The Sergeants at Arms are also their respective houses’ chief law enforcement officers. Obliging law enforcement duties means supervising their respective wings of the Capitol and making sure security is tight. The SAA has the authority to find and retrieve errant senators and representatives, to arrest or detain anyone causing disruptions (even for crimes such as bribing representatives), and to control who accesses chambers.

In a sense, they act as the government’s bouncers.

Sergeant at Arms Frank Larkin escorts China's president Xi Jinping
Senat Sergeant at Arms Frank Larkin (L) escorts China's president Xi Jinping during a visit to Capitol Hill.
Astrid Riecken, Getty Images

This is not a ceremonial task. In 1988, Senate SAA Henry Giugni led a posse of Capitol police to find, arrest, and corral Republicans missing for a Senate vote. One of them, Republican Senator Bob Packwood of Oregon, had to be carried to the Senate floor to break the filibustering over a vote on senatorial campaign finance reform.

While manhandling wayward politicians sounds fun, it’s more likely the SAAs will be spending their time on administrative tasks. As protocol officer, visits to Congress by the president or other dignitaries have to be coordinated and escorts provided; as executive officer, they provide assistance to their houses of Congress, with the Senate SAA assisting Senate offices with computers, furniture, mail processing, and other logistical support. The two SAAs also alternate serving as chairman of the Capitol Police board.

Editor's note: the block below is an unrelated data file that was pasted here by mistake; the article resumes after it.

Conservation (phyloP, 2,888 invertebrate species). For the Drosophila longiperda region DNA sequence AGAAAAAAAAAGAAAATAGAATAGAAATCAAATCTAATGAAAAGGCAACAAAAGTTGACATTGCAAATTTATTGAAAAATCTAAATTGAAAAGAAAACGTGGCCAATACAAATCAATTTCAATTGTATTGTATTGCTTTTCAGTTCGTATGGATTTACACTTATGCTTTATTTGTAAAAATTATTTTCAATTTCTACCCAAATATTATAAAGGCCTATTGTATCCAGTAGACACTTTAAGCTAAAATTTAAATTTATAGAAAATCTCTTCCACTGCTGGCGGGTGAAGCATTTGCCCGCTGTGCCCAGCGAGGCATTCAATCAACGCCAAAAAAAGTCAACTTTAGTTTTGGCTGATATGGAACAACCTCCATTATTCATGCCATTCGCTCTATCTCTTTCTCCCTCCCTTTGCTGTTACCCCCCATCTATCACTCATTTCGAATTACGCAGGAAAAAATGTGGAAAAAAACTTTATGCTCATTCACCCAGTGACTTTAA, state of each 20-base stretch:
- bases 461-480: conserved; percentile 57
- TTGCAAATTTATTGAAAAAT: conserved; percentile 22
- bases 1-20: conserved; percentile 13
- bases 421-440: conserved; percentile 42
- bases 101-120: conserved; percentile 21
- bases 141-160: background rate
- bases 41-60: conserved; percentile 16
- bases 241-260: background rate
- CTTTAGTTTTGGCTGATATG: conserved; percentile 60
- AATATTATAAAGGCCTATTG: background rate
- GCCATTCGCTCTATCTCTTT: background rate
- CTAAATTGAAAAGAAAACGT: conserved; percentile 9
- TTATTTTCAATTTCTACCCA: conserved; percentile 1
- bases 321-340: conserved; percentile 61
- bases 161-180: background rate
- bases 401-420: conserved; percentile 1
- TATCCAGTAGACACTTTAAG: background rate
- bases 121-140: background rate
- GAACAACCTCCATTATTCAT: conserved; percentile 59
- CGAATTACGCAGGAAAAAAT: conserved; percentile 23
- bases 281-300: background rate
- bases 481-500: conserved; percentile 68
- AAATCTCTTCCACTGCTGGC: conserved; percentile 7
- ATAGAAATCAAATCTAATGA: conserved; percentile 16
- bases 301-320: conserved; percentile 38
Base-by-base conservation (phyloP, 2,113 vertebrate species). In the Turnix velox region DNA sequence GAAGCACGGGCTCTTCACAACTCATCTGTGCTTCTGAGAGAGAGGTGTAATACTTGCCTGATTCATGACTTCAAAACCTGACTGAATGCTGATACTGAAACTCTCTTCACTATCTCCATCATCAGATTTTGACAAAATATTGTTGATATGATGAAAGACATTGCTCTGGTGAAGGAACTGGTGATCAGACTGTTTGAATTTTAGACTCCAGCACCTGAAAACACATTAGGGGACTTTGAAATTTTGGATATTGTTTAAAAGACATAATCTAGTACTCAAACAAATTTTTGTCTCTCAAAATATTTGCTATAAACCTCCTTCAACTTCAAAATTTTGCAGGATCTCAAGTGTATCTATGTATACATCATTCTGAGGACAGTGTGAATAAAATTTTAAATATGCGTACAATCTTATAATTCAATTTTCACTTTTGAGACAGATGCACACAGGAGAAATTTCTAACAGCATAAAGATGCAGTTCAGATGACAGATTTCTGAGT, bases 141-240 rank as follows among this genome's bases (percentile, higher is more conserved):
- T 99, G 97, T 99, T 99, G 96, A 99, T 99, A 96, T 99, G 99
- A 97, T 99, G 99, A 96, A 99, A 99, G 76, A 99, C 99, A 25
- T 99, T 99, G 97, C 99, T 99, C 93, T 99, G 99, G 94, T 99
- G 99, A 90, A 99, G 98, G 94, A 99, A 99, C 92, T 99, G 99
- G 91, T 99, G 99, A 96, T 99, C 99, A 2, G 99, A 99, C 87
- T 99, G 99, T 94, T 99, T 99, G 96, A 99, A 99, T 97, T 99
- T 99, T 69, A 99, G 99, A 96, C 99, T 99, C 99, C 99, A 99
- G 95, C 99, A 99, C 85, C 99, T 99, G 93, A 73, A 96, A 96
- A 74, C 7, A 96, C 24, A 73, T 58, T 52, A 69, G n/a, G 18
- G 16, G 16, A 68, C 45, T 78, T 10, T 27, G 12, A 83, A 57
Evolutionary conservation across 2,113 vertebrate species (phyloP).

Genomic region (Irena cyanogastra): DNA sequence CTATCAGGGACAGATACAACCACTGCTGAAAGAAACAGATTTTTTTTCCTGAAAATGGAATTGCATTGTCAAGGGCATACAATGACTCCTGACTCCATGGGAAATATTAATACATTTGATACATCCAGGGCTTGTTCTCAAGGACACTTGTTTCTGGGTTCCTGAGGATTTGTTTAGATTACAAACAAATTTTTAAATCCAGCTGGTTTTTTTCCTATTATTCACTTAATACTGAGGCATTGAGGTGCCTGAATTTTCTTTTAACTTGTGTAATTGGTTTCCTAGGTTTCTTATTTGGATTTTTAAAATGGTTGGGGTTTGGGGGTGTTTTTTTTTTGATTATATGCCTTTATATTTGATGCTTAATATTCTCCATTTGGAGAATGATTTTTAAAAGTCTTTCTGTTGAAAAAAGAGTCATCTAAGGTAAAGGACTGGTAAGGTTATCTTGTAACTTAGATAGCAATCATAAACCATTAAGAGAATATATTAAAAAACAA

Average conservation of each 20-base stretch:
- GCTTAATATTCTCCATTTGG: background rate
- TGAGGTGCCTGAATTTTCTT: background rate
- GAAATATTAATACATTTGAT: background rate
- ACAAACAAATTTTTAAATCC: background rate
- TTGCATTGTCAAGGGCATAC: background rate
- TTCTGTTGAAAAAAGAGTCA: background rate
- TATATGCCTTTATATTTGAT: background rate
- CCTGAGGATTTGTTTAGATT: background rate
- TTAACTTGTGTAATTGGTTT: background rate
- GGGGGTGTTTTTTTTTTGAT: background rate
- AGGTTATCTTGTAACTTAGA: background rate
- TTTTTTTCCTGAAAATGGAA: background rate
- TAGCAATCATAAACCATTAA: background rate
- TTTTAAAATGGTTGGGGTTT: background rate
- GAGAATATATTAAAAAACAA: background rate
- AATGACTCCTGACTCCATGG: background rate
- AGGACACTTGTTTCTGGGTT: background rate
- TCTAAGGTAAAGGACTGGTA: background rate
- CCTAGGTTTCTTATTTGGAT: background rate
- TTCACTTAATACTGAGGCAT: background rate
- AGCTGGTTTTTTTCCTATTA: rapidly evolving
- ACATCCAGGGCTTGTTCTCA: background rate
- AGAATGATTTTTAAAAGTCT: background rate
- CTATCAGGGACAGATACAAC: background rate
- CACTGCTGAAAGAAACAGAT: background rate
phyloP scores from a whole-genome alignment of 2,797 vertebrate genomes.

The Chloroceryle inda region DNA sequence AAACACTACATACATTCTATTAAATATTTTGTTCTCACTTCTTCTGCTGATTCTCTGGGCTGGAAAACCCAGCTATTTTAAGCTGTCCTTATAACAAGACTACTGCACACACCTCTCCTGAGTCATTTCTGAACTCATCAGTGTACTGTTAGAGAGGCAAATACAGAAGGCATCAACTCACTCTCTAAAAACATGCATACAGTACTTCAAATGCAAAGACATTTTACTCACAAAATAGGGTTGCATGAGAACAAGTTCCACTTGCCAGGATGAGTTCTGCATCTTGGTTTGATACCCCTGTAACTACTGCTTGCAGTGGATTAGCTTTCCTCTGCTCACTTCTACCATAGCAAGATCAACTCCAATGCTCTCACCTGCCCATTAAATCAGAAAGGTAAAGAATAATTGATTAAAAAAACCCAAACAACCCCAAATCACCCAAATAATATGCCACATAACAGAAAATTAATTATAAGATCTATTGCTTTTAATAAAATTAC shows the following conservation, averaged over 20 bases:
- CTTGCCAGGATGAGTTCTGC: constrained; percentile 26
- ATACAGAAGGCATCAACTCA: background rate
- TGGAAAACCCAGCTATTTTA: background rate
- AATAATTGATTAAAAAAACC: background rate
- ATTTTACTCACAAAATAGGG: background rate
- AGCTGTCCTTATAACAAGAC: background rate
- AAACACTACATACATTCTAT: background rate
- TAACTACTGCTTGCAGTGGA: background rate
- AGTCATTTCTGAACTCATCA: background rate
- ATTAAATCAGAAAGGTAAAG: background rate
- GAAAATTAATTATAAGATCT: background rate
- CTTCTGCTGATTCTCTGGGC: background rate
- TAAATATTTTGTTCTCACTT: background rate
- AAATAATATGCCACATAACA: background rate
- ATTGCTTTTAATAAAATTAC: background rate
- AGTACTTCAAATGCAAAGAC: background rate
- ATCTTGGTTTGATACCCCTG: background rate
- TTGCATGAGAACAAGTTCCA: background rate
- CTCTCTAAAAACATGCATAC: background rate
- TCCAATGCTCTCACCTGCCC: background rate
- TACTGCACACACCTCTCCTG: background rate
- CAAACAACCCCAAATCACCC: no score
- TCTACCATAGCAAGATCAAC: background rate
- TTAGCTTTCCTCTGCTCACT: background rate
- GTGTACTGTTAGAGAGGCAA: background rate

Perhaps a better question than asking what they do is pondering how they have time to do it all.

Have you got a Big Question you'd like us to answer? If so, let us know by emailing us at bigquestions@mentalfloss.com.

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Big Questions
What Makes a Cat's Tail Puff Up When It's Scared?
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Cats wear their emotions on their tails, not their sleeves. They tap their fluffy rear appendages during relaxing naps, thrash them while tense, and hold them stiff and aloft when they’re feeling aggressive, among other behaviors. And in some scary situations (like, say, being surprised by a cucumber), a cat’s tail will actually expand, puffing up to nearly twice its volume as its owner hisses, arches its back, and flattens its ears. What does a super-sized tail signify, and how does it occur naturally without help from hairspray?